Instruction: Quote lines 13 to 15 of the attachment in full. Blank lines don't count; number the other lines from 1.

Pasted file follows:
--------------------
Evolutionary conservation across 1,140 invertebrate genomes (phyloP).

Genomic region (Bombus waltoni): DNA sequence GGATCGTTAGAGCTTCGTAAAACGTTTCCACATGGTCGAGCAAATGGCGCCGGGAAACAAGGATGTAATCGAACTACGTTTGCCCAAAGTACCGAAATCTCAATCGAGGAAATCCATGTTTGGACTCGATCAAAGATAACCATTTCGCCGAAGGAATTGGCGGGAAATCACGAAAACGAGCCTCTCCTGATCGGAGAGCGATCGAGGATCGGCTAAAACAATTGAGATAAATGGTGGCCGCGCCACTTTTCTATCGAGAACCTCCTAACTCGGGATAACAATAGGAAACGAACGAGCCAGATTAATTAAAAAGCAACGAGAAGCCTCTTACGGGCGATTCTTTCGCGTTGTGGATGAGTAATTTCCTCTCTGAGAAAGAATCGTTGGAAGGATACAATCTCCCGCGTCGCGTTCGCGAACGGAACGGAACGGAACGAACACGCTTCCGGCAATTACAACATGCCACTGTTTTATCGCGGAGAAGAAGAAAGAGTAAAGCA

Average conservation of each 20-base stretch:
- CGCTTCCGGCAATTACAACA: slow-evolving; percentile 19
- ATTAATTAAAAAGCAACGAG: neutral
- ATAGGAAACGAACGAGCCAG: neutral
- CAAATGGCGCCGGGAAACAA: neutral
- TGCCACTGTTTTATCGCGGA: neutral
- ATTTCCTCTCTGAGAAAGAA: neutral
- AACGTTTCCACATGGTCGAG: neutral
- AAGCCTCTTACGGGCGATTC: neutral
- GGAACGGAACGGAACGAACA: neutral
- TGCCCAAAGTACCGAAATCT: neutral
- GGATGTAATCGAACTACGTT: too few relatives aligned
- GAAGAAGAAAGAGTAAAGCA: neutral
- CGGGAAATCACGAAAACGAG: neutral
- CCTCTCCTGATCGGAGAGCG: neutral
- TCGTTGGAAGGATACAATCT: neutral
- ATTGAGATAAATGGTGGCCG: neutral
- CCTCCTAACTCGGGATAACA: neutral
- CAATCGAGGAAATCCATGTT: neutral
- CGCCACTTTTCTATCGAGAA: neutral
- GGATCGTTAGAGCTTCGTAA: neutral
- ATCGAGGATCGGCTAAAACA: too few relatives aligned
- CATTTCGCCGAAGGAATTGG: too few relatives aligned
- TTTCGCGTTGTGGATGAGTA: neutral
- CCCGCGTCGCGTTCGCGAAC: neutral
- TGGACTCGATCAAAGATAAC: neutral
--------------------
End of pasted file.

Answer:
- TGCCCAAAGTACCGAAATCT: neutral
- GGATGTAATCGAACTACGTT: too few relatives aligned
- GAAGAAGAAAGAGTAAAGCA: neutral